Not quite the “if you’re Irish come into the parlour” evocation” but there’s a huge sense of the green jersey at play in this Greenwich, New York townhouse.
First off, there are the Giles Norman photos displayed on it’s monkishly ascetic walls and then there is the very Irish name of one half of the architectural practice who created this ‘reductionist’ wonder home. And, there’s the hint that the owner is in fact, Irish.
But terribly well to do, it has to be said, as this area of Manhatten is not for the average green-carder — it’s home to artists, actors, oligarchs and hedge-funders — a leafy, elegant world away from tenements in the Bronx.
But then, this house would have seen quite a bit of immigrant action in its day.
Built in 1853 in vernacular, Greek Revival style, no 130 Charles St may have offered boarding house comfort to post- famine Irish on what was then a busy dockside in New York.
Architects, Messana O’Rorke were commissioned to create the almost ascetic interior of this multi-million dollar townhouse makeover. As Brian Messana explains: “130 Charles St was always a modest house in the heart of the bustling dockside of Greenwich Village.
“It’s broad four bay front belies its shallow depth and rhomboid shape — for most of its history the house was a multi-occupancy building — either as a rooming house or as tiny studio apartments.
“In the 1980s it was converted into a single family home. The condition of the house when MO’R started design work in 2006 was pretty dire — it was shabby on the outside and inside had a warren of small rooms with sloping floors and almost negligible historic detail.
“With rough stucco walls and dark stained trims it felt more like a south-western restaurant than a townhouse.”
Set in a landmark district, and with the equivalent of a preservation order on the building, meant the architects had to be painstaking in their approach to the reconstruction.
PVC windows, security grills and painted metal caps on its brownstone sills and lintels were all removed — brickwork, brownstone and railings were restored and replaced and inside, the house was gutted.
Then, the interior was practically demolished and opened up, while the basement was excavated and the footings of the house underpinned to bring it up to standard and to support the new open-plan space above it.
It’s likely now to last another two centuries. Despite it’s parlous state, the house has a great aspect, says the architect, with what he describes as “an almost magical, diffuse light on a sunny day”.
A steel structure placed within the frame of the old house allowed the four-storey building to be opened to its core, creating four bay rooms over three stories.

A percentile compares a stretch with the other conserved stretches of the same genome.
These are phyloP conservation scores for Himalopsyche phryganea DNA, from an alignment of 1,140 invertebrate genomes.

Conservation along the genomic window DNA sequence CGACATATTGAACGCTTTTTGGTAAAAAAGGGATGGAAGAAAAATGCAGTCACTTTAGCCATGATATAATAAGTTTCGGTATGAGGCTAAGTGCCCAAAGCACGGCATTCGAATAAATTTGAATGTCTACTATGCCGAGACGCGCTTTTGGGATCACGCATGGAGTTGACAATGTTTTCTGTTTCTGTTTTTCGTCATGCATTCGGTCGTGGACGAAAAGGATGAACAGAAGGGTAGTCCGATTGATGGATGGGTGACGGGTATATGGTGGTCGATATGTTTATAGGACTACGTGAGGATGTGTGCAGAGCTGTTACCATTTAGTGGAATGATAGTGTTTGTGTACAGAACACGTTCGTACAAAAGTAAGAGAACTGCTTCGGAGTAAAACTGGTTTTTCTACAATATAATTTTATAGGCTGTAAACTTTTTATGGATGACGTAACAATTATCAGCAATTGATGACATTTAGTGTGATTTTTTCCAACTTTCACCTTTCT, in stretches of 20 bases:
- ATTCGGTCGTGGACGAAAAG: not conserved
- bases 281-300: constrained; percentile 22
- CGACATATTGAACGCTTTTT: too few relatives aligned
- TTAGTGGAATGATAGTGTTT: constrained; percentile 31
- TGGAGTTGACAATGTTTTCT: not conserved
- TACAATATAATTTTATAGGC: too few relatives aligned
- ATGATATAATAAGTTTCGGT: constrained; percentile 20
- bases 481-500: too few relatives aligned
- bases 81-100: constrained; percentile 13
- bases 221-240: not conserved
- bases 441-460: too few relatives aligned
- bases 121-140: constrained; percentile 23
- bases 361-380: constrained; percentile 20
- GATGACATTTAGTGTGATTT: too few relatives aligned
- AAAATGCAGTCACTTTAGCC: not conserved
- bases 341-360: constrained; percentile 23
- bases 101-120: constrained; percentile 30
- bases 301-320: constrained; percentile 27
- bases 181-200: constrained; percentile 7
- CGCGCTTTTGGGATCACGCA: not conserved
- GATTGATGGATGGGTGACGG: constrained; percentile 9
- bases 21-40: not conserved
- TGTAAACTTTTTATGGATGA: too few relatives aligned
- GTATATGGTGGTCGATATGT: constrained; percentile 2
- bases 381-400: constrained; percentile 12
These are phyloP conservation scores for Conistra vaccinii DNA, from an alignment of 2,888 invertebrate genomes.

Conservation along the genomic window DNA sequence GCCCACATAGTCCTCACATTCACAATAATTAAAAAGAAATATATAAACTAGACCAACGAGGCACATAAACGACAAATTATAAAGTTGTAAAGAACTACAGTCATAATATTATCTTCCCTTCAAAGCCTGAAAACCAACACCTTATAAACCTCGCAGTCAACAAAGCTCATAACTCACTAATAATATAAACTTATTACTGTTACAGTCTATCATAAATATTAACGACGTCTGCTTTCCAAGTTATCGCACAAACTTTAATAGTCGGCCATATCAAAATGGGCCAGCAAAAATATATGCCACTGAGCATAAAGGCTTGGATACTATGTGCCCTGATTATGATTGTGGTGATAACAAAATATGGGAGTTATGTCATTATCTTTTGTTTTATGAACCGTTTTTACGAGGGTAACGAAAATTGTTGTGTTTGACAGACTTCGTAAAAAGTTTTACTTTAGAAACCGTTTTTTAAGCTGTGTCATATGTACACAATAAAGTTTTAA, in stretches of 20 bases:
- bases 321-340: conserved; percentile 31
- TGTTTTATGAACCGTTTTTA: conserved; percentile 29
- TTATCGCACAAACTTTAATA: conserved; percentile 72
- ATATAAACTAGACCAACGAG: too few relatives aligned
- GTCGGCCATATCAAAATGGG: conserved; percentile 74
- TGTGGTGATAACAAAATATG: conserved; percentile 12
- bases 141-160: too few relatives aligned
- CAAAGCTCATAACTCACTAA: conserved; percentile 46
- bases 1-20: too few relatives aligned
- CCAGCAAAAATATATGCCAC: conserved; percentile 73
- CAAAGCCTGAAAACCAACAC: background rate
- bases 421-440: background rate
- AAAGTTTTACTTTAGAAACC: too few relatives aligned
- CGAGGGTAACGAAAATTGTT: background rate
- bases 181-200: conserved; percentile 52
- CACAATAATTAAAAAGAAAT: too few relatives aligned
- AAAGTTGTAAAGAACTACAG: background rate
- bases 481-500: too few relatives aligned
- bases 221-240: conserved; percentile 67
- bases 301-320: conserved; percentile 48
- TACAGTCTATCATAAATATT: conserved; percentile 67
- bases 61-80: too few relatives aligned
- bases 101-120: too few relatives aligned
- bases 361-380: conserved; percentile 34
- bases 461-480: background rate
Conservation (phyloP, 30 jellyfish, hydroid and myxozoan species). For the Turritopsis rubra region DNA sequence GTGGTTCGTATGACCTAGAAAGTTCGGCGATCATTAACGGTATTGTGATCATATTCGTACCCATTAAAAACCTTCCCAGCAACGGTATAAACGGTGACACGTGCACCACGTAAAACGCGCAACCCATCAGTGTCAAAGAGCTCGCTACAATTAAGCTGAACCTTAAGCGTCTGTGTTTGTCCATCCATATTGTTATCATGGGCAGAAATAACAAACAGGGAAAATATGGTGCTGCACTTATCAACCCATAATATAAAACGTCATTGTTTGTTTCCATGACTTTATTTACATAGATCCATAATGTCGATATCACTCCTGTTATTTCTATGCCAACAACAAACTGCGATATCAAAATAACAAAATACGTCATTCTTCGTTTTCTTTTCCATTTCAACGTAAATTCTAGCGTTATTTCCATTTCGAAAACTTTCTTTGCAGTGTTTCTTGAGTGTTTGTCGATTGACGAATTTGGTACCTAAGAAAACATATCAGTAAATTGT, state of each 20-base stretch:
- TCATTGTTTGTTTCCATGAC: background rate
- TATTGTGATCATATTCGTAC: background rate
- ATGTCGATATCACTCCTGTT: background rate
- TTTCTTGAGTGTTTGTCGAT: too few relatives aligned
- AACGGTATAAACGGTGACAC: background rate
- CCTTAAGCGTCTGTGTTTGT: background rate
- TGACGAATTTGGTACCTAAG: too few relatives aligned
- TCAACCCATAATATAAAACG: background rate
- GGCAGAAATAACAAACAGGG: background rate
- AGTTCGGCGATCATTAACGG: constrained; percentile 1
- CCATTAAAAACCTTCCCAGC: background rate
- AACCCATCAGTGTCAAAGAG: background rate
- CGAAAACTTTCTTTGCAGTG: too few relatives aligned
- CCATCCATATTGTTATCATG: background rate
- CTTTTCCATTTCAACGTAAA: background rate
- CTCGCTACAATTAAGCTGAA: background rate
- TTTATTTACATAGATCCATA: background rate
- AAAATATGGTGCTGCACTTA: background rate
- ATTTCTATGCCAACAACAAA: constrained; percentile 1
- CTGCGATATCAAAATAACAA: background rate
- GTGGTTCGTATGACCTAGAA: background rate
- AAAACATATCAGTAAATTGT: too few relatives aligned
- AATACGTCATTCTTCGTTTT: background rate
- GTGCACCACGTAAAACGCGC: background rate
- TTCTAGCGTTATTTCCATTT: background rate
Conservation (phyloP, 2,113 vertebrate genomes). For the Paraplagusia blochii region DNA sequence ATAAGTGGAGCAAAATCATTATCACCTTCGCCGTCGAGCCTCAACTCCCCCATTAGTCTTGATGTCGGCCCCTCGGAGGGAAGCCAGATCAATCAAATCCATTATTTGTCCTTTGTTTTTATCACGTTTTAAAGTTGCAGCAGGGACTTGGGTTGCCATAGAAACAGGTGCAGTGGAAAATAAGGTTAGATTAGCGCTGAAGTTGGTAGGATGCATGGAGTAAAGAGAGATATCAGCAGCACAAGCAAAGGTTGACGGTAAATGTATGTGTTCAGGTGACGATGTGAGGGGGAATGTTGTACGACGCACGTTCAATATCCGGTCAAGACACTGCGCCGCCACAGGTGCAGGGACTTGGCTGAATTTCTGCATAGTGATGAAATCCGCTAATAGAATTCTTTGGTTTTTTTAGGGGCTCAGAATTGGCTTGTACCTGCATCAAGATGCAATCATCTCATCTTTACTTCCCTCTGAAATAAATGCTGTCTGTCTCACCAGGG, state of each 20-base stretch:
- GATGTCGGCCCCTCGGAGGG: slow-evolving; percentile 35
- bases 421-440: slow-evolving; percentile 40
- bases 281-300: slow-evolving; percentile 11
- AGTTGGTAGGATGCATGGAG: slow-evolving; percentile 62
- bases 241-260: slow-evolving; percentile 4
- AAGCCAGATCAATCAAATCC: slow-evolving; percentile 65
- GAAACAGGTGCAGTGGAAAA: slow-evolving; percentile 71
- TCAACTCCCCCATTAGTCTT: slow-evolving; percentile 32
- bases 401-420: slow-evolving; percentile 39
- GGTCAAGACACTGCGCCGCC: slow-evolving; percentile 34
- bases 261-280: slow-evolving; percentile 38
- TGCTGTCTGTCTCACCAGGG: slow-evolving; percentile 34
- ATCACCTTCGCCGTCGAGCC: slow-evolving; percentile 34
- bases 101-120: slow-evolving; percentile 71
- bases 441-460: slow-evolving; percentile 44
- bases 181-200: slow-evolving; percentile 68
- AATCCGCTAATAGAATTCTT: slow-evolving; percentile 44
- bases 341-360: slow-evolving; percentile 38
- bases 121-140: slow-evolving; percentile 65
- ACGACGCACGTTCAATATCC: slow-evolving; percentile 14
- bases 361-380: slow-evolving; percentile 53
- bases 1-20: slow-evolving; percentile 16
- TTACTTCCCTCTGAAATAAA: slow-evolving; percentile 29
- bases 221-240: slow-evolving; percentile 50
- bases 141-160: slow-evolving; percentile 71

The removal of chimney breasts on each east wing allowed the focus to rest on chimneys on the western side of the house and the re-arranged shape dispensed with hallways and corridors for the most part.
The main entrance leads directly into the living space from the top of a flight of brownstone steps and within, a series of built-in storage units draw the eye towards the back of the house, effectively disguising the structure’s rhomboid shape. It’s a planning device used in all the rooms of the house, says Messana.
The living room is open to to the staircase hall and to a small rear yard, through a glass door. Here tall bamboo disguise the blank brick walls of the surrounding buildings.
On either side of the newly-built, oak and steel stairs is a study and cloak room, accessed from either end of the living room.
Smooth white walls and ceilings reflect daylight into the full depth of the house and indirect lighting is used to enhance it’s “calm serenity” says Messana.
The basement level has a large dining room, with smaller, all-white kitchen and a laundry room at the rear.
Meanwhile, the master bedroom on the second floor occupies the entire floor — four bays above the living room and comes with a Callacatta marble bathroom and walnut walk-in wardrobes overlooking the yard.
Two smaller bedrooms with en suites occupy the third floor.
Light is grabbed from the roof via a glass bulkhead and the roof has been transformed into an elegant outdoor space with planting and a decked, dining area.
Charles Street is a perfect example in the use of less is more — a pared-back pallette of materials is key to the look — and here and it works beautifully.
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